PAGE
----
Critical Meme Reader Launch

Global Mutations of the Viral Image

Memes are not just funny images on the web, they say a lot about the world we live in and can be used as tactile tools for social change. On the occasion of the launch of the Critical Meme Reader: Global Mutations of the Viral Image, we dive into the universe of meme (studies).

At the entrance you are requested to show your coronavirus pass.

This event can also be attended online.

Beyond the so-called ‘Alt-right’ and its attendant milieus on 4chan and Reddit, memes have passed the post-digital threshold and entered new theoretical, practical, and geographical territories beyond the stereotypical young, white, male, western subject. As they metastasized from the digital periphery to the mainstream, memes have seethed with mutant energy. From now on, any historical event will be haunted by its memetic double. Our responses to memes in the new decade demand an analogous virtuality.

This event consists of international and local researchers, activists, and artists, who contributed to the Critical Meme Reader, addressing the following questions, from both a theoretical perspective as from personal experience: What is the current state of the meme? How are memes used for political counter-strategies? Is there a connection between memes and psychoanalysis? What is the current state of the meme producer? And finally: What does the future for meme studies look like?

About the speakers

Daniel de Zeeuw is assistant professor in Digital Media Culture at the department of Media Studies, University of Amsterdam and co-editor of the Critical Meme Reader. He is also a FWO Junior post-doctoral fellow at the Institute for Media Studies, KU Leuven, and affiliated with the Open Intelligence Lab and the Digital Methods Initiative. His current research and teaching focus on the post-truth media dynamics at the fringes of digital culture, including conspiracy theories, leaking, trolling, and memes.

Anahita Neghabat is a Cultural and Social Anthropologist and meme-making activist from Vienna, Austria. As @ibiza_austrian_memes she comments on Austrian interior politics with the aim of intervening in public political discourse from an intersectional feminist, anti-racist and anti-authoritarian perspective.

Jamie Brands is a critical meme admin and critiques Dutch politics from a Marxist point of view, with @commie_central.

​​Ivan Knapp was awarded his PhD in the History of Art by University College London in 2021 for a thesis entitled Meme-work: Psychoanalysis and the alt-right. His research focuses on questions of psychoanalysis and masculinity.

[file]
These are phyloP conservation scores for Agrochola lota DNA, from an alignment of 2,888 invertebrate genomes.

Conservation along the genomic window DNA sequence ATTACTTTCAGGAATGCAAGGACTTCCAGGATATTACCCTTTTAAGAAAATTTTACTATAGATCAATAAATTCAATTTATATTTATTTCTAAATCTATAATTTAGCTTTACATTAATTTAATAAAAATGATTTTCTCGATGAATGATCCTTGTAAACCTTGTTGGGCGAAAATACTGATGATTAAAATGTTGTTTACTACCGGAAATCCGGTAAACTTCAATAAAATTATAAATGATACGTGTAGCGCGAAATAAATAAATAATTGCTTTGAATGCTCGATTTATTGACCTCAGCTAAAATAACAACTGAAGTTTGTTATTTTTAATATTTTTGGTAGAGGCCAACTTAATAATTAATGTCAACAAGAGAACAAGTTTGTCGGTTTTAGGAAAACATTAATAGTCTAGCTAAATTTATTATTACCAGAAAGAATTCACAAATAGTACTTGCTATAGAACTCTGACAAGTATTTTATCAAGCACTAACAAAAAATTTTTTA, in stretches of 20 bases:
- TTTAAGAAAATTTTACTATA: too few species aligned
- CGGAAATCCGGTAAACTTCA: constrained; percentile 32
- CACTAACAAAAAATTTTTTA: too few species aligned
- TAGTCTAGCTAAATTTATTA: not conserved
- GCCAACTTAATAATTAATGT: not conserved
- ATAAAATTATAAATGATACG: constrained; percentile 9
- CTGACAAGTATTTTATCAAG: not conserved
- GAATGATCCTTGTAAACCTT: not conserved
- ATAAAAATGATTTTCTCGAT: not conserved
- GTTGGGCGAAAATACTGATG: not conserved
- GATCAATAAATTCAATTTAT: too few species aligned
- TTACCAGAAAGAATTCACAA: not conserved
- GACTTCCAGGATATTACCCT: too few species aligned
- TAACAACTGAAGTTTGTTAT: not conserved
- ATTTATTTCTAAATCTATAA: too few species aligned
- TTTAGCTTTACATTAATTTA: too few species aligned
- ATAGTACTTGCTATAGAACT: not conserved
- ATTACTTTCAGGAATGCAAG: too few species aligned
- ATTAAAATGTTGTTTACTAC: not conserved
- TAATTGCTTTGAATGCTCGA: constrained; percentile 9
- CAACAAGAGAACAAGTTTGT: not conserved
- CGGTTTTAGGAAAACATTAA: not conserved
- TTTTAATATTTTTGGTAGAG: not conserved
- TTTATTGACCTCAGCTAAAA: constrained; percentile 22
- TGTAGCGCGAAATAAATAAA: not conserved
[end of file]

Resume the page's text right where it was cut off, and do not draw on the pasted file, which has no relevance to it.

Laurence Scherz is a writer, translator, tattoo artist, and meme lover. She currently works for The Hmm, a platform for internet cultures. Aside from this, she’s writing her first collection of short stories, ranging from tales of feminism fairy tales to dystopian, speculative fiction, and magic realism. One time, a boss asked her what a meme was, and she’s never been more enthusiastic about anything ever since.

​​İdil Galip is a writer, researcher and maker. Her work explores the intersections of digital culture and labour, especially with relation to online communities. She is currently a PhD candidate in sociology at the University of Edinburgh, finishing up her thesis titled Art Worlds Online: Memes, Labour and Politics. She is also the founder and convener of the Meme Studies Research Network.

Chloë Arkenbout (moderator) joined the Institute of Network Cultures as a researcher, editor and producer in 2020, and is co-editor of the Critical Meme Reader. She has a background in media studies and philosophy and worked as a freelance copywriter, journalist and communications professional for several years, specializing in the cultural and social sector. Next to memes, and viral image culture in general, her research includes topics such as online debate, inclusive language, digital activism, call out culture and (performative) allyship. Next to her role at INC, she works as a teacher at the Communication and Multimedia Design program at the Amsterdam University of Applied Sciences, where she is also a member of the Research Ethics Committee.

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